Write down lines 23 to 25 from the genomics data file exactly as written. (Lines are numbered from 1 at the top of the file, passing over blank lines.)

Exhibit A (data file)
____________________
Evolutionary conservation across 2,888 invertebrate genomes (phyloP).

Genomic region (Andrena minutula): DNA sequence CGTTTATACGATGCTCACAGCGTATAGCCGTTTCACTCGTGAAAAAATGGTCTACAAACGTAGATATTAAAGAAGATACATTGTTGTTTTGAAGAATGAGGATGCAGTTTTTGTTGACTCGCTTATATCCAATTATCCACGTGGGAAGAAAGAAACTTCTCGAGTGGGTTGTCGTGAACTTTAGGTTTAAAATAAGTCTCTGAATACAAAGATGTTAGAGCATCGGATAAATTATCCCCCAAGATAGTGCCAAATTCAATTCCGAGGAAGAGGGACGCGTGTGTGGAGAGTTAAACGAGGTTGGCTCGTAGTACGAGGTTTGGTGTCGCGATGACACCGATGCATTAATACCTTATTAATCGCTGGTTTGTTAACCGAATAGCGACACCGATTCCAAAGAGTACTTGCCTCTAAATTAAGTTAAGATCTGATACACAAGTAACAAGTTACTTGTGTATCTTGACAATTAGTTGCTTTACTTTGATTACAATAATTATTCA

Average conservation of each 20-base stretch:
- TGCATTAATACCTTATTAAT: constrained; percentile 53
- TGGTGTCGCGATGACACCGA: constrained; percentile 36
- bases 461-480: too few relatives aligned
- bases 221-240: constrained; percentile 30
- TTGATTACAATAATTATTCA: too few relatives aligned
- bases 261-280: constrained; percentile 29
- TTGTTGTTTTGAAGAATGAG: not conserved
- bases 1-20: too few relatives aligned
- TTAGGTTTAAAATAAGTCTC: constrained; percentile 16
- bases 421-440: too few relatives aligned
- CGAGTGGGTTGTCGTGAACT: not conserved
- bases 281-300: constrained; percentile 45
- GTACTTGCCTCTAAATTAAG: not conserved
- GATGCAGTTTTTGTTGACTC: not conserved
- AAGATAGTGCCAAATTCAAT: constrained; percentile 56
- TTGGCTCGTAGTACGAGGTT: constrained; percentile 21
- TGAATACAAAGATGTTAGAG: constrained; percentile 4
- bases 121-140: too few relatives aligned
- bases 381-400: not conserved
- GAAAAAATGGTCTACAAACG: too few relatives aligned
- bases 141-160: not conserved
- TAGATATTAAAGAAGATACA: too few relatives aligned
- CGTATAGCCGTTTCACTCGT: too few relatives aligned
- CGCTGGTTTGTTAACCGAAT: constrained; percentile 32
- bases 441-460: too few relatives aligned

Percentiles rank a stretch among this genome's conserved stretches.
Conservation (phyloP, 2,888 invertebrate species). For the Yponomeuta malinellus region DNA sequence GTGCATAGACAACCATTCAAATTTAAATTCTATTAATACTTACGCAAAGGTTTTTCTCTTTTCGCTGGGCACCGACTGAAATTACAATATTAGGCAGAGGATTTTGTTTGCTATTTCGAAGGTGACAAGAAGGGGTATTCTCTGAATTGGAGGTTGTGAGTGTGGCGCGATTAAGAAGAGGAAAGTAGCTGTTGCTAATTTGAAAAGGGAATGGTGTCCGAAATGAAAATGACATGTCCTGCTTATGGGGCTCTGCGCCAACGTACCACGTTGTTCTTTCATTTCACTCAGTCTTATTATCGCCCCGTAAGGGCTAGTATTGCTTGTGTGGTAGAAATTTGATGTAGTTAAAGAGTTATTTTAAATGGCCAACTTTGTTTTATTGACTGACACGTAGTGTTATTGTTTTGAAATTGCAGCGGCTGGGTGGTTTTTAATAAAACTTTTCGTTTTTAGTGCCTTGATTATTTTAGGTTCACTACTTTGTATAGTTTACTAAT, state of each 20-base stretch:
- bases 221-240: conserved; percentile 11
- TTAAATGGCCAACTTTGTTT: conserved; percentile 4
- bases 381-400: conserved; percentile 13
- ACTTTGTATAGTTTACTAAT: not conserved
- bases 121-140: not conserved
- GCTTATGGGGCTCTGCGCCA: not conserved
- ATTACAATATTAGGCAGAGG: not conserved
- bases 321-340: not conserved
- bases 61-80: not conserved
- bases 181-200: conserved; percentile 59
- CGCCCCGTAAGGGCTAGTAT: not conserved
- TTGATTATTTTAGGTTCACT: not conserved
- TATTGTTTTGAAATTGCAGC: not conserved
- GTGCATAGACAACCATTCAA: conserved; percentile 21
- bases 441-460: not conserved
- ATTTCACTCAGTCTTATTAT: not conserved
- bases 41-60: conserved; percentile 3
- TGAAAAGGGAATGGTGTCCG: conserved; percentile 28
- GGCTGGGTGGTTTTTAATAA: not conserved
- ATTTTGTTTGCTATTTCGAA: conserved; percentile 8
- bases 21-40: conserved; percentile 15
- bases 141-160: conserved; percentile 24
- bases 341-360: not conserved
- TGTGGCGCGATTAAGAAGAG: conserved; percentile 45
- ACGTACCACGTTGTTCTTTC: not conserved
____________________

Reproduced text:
- GAAAAAATGGTCTACAAACG: too few relatives aligned
- bases 141-160: not conserved
- TAGATATTAAAGAAGATACA: too few relatives aligned